Employers must make their premises as safe as possible – John Lee

Businesses should be Covid-secure for when the time comes for non-essential workers to return to their offices, says John Lee
John Lee is an Employment Partner with Ledingham ChalmersJohn Lee is an Employment Partner with Ledingham Chalmers
John Lee is an Employment Partner with Ledingham Chalmers

The last week has been yet another rollercoaster for workers, employers and the UK economy, with contradictory government approaches around the need to return to work as Covid-19 cases rise, with restrictions reimposed in some areas.

The approach of the UK and Scottish governments when it comes to non-essential workers heading back to the office has been starkly different – most recently with last week’s confirmation in Scotland that planned relaxations will be delayed for three more weeks, with no return to work for non-essential businesses. Working from home remains the default for now.

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So what should employers have done and what can they do? What can employees legitimately expect and what protections do they have?

UK Government civil service bosses urged Whitehall workers back to the office, citing organisational and economic impacts of continued absence, while trade unions branded them Luddites, warning workplaces have changed forever and governments must focus on adapting to a “new working world” where technology makes home working easier.

Boris Johnson encouraged “Covid secure” returns to work, echoing CBI Director General Carolyn Fairbairn’s warning of commercial centres becoming ghost towns with cafés and shops in towns and cities suffering the lack of passing trade. Those concerns reflect Capita announcing the closure of one-third of its UK offices following a host of large employers confirming they have no intentions of returning to working norms this year and into 2021.

The UK recorded around 3,000 coronavirus infections for the second day running on Monday last week, fuelling fears of a resurgence of the virus. The Scottish Government announced new lockdown restrictions in Renfrewshire and East Dunbartonshire, with an extension of restrictions in Glasgow, East Renfrewshire and West Dunbartonshire.

That was prescient given the announcement of 176 new cases across all Scottish mainland NHS areas and three deaths in the 24 hours leading to the first minister’s 8 September daily briefing.

That came almost at the same time as Matt Hancock’s, expression of clear concern in the UK Parliament about the increases in reported UK infections and his confirmation of tightened restrictions in Bolton, followed by further restrictions on meetings of more than six people for social gathering.

Many hoped the eagerly-awaited review of 10 September would have opened office doors once again (albeit in a Covid-secure manner) but few were surprised by the Scottish Government’s reminder that the circumstances are considered far from suitable for that at this time – and with further restrictions on social gatherings, following Mr Hancock’s announcement the day before.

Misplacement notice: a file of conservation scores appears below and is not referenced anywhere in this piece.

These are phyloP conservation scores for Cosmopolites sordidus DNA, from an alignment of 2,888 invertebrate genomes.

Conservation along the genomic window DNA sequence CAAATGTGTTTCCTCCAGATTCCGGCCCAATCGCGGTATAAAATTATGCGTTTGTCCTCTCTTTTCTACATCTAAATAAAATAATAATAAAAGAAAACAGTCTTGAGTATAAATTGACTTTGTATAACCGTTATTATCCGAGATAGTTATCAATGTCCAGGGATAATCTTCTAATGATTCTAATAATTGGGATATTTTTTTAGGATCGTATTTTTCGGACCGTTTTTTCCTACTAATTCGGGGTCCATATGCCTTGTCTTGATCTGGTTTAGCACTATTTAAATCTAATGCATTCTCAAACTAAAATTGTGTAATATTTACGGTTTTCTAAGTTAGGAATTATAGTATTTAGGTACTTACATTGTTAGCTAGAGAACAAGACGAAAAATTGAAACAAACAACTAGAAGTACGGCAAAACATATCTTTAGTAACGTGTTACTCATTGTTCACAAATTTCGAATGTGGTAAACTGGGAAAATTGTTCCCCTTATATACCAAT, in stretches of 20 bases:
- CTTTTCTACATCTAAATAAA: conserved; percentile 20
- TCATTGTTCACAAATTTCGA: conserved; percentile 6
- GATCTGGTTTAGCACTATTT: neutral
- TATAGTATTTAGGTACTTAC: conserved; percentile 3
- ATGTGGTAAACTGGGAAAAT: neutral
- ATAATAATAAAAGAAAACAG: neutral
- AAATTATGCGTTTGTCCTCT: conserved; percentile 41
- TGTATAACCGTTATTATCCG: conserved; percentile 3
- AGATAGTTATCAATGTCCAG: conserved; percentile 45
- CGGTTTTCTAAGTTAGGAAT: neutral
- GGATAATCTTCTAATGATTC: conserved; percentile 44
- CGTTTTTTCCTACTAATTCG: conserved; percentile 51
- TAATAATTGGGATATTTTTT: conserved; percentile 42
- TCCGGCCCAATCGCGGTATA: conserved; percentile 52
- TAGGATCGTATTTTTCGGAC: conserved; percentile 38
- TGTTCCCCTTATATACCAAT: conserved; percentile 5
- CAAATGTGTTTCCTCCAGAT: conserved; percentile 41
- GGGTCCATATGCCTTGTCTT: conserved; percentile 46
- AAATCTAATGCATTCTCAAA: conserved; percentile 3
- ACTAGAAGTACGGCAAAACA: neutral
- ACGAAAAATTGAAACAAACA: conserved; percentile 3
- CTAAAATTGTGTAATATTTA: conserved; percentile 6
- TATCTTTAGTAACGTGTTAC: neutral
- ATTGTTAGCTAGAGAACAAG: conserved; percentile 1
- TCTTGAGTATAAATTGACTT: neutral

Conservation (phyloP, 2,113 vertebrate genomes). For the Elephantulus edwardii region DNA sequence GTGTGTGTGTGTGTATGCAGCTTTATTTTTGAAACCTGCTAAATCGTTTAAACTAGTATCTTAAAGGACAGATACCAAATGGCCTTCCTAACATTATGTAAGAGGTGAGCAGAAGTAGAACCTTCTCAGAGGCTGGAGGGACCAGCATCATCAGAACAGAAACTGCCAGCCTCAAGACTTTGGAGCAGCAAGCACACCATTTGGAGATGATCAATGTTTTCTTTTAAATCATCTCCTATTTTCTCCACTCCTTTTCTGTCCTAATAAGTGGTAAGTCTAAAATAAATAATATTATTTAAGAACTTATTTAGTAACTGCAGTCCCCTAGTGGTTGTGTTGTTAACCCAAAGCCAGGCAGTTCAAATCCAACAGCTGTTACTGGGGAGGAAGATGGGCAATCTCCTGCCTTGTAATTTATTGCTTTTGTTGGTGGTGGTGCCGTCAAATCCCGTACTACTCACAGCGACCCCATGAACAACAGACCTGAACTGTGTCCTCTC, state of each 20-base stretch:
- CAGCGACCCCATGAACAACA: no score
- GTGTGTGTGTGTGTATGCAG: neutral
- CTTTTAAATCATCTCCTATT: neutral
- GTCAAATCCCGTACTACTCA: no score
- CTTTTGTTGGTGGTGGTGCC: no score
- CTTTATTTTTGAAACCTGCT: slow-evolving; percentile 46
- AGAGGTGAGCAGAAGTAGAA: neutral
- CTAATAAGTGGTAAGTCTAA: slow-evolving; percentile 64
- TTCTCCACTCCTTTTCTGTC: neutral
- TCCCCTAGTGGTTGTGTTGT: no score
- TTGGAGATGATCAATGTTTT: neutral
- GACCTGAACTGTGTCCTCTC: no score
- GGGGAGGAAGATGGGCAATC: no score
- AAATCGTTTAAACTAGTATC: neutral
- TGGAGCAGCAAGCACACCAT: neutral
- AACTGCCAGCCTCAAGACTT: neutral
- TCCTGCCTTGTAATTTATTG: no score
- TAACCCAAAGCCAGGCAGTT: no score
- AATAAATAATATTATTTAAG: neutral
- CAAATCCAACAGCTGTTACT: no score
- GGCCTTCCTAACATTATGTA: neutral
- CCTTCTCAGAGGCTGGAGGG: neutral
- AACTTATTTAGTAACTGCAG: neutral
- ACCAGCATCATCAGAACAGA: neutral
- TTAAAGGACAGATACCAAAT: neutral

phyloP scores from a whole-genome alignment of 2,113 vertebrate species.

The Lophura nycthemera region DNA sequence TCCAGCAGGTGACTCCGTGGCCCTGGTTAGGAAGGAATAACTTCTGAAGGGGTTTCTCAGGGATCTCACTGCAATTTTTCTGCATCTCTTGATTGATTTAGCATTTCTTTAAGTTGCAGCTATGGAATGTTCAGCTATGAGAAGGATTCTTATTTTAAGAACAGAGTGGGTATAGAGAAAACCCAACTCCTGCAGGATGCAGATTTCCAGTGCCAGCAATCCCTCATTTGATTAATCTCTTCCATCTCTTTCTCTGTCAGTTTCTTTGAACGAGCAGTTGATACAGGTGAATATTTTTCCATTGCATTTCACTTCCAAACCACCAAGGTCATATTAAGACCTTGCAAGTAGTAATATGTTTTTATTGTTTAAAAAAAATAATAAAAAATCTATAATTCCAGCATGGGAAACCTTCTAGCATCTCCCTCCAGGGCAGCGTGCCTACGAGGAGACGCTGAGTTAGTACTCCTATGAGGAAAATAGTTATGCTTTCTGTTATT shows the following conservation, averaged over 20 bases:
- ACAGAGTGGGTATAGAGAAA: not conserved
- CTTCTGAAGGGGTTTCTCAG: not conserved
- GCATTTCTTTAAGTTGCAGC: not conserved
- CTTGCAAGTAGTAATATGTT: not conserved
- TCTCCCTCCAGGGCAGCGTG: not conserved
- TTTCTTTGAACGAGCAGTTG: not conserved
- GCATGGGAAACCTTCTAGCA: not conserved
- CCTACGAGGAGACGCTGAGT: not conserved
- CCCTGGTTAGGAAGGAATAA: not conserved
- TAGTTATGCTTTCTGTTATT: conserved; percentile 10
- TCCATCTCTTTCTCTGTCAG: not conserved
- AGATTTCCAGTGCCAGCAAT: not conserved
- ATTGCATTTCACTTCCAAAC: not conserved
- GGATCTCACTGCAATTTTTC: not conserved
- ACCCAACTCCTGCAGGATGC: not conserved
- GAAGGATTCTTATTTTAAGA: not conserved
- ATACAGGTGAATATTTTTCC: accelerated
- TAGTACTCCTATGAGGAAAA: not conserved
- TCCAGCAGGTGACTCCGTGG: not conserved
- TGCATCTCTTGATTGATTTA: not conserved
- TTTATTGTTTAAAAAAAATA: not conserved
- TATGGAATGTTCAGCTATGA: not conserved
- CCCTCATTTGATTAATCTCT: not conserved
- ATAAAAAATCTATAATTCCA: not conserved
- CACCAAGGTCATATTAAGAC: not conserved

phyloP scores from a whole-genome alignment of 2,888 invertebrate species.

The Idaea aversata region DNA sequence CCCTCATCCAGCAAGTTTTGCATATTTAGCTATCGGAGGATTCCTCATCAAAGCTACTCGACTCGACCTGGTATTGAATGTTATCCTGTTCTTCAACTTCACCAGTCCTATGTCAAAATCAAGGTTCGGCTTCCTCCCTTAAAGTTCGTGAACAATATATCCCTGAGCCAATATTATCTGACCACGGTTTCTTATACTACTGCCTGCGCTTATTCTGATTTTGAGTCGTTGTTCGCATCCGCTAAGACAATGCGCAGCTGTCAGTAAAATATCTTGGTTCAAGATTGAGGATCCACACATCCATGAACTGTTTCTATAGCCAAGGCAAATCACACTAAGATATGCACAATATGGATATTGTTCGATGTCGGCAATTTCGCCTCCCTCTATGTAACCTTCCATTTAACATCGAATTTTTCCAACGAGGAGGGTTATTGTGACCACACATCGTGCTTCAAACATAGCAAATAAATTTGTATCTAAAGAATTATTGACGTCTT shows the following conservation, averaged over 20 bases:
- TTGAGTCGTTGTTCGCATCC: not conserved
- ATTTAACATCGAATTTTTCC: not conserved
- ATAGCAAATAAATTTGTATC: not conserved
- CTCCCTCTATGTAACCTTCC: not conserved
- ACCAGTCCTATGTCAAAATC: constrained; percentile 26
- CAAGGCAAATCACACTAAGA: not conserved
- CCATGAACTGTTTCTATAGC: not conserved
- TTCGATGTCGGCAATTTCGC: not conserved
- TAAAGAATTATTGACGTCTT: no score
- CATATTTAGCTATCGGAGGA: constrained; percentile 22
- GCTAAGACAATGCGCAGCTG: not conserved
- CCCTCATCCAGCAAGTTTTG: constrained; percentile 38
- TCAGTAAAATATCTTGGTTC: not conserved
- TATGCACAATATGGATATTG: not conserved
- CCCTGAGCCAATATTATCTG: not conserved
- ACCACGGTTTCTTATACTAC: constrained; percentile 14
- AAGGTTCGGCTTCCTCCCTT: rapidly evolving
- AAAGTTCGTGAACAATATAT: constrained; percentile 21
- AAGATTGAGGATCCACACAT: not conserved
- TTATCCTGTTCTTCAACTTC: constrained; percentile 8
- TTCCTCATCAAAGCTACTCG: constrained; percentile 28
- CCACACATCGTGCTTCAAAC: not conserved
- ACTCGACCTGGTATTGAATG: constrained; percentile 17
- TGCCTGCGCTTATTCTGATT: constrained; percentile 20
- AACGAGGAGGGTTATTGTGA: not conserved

Regardless of where your business operates, you should have a specific Covid-19 risk assessment in place. This will set out the risks identified in your working practices, how they will be tackled at source and reduced to an acceptable level by specified measures, to reassure your employees when the time is right for their return. Some measures will be sector-specific, but typically these will include: traffic, visitor and activity restrictions; staggered shift times; increased hygiene, population and social distancing controls; contact tracing processes; and the removal of shared facilities.

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A common issue has been the vexed position of employers who, having done all they reasonably can, are met with staunch refusals from employees invited back to work. Assuming they have taken all reasonable steps, employers are not obliged to pay staff that do so. However, if they are tempted to revert too quickly to disciplinary and dismissal sanctions, they may do so in haste but repent at leisure. Reassurance and encouragement may be a preferable strategy, at least in the short term.

Employees in the UK have significant protections against any detriment or dismissal arising from circumstances where they reasonably consider there’s a serious and imminent threat of danger from their workplace and refuse to return. They need no minimum period of service to present claims and any awards in their favour are unlimited.

When the stars are finally aligned for a return to non-essential working, irrespective of where your business is in the UK, employers should ensure their workplaces are as Covid-secure as they reasonably can be, and that their workforces are made aware of all of the measures in place.

John Lee is an Employment Partner with Ledingham Chalmers

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